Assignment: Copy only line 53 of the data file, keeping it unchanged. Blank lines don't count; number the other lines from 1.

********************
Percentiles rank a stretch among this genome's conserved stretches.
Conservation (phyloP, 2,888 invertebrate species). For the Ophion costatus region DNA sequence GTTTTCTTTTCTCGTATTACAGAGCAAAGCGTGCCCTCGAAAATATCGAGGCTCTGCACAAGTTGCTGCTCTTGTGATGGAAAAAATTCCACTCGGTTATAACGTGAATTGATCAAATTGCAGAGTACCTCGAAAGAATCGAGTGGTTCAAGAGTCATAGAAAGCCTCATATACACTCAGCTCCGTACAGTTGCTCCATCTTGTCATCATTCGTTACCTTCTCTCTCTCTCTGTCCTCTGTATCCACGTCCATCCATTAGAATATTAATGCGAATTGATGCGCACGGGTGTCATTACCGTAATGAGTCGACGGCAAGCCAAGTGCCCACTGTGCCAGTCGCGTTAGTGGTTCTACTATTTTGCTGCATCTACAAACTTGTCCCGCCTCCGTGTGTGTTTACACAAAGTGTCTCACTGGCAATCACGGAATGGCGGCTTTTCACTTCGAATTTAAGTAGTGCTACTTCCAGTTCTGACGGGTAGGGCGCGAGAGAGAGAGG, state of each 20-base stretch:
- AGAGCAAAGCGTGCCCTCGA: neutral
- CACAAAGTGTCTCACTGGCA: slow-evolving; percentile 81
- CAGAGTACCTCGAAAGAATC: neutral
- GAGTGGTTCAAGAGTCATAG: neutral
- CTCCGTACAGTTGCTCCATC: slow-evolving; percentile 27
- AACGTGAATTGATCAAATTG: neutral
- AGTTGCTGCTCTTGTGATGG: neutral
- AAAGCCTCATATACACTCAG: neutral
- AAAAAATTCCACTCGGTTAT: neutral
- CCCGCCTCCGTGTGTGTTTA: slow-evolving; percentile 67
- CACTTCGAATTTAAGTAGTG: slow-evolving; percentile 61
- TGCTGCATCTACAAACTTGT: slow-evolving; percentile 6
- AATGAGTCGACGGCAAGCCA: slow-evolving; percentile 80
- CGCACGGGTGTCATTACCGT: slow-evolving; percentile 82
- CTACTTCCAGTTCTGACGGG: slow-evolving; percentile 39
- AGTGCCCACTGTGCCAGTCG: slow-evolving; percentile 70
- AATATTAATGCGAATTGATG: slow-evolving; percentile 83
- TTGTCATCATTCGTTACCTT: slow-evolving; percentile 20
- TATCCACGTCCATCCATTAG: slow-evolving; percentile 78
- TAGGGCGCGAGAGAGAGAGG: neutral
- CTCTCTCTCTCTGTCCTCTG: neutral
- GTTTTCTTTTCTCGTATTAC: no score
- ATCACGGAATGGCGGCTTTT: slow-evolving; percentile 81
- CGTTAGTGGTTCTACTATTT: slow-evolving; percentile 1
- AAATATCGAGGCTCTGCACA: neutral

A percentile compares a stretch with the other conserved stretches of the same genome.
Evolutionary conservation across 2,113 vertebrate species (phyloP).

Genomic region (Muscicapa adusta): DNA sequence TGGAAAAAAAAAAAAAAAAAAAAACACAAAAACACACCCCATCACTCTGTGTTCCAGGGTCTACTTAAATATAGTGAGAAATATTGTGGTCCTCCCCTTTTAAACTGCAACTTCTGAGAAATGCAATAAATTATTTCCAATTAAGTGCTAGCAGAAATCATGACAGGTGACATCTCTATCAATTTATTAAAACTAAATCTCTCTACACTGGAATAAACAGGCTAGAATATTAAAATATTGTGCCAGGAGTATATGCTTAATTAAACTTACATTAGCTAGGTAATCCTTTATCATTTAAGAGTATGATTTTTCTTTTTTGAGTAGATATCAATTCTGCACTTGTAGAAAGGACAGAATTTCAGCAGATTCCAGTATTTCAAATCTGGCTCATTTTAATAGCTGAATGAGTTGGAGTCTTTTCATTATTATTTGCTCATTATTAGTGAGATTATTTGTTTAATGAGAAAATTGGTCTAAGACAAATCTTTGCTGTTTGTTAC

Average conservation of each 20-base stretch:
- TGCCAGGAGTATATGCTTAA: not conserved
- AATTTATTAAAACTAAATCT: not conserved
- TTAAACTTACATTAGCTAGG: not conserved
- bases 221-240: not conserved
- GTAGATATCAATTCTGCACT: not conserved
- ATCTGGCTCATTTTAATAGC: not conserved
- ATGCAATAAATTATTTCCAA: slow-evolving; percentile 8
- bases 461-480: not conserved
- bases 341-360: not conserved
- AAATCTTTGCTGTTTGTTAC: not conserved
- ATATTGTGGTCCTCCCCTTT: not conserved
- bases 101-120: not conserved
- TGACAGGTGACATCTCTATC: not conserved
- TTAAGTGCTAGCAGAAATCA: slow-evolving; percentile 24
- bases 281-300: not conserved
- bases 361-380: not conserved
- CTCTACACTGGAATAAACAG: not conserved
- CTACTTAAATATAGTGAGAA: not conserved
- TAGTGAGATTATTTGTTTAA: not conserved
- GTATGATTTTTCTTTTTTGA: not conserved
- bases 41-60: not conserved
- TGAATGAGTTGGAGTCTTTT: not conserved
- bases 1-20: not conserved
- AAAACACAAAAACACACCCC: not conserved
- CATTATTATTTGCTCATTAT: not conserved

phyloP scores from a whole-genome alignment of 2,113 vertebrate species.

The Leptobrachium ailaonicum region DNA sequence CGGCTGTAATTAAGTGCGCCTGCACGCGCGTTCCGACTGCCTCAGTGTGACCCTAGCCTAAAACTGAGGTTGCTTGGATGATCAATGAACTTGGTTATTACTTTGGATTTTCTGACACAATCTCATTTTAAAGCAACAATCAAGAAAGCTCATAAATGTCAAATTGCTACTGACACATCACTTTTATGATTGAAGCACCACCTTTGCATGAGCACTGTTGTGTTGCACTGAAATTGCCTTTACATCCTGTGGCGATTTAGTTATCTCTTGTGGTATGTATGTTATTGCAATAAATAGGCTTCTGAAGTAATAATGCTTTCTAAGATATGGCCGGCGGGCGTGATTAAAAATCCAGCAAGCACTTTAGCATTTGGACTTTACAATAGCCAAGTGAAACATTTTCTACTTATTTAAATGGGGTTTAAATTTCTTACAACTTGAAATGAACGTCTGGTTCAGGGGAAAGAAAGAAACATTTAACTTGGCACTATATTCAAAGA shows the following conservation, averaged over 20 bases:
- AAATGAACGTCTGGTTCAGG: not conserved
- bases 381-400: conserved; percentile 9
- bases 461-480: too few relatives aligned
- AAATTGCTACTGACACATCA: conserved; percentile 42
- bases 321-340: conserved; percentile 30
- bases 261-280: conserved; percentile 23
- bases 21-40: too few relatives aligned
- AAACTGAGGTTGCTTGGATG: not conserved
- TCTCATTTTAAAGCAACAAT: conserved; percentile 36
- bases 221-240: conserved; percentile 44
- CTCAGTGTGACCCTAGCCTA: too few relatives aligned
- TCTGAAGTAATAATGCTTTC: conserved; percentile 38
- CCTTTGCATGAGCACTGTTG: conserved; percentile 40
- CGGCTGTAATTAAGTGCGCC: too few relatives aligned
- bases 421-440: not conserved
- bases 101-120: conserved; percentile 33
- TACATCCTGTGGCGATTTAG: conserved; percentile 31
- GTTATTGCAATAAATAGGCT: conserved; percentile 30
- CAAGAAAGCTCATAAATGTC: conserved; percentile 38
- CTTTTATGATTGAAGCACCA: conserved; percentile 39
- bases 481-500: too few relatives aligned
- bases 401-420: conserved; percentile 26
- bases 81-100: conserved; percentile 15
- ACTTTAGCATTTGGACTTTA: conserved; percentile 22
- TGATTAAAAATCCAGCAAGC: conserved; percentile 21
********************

- TGAATGAGTTGGAGTCTTTT: not conserved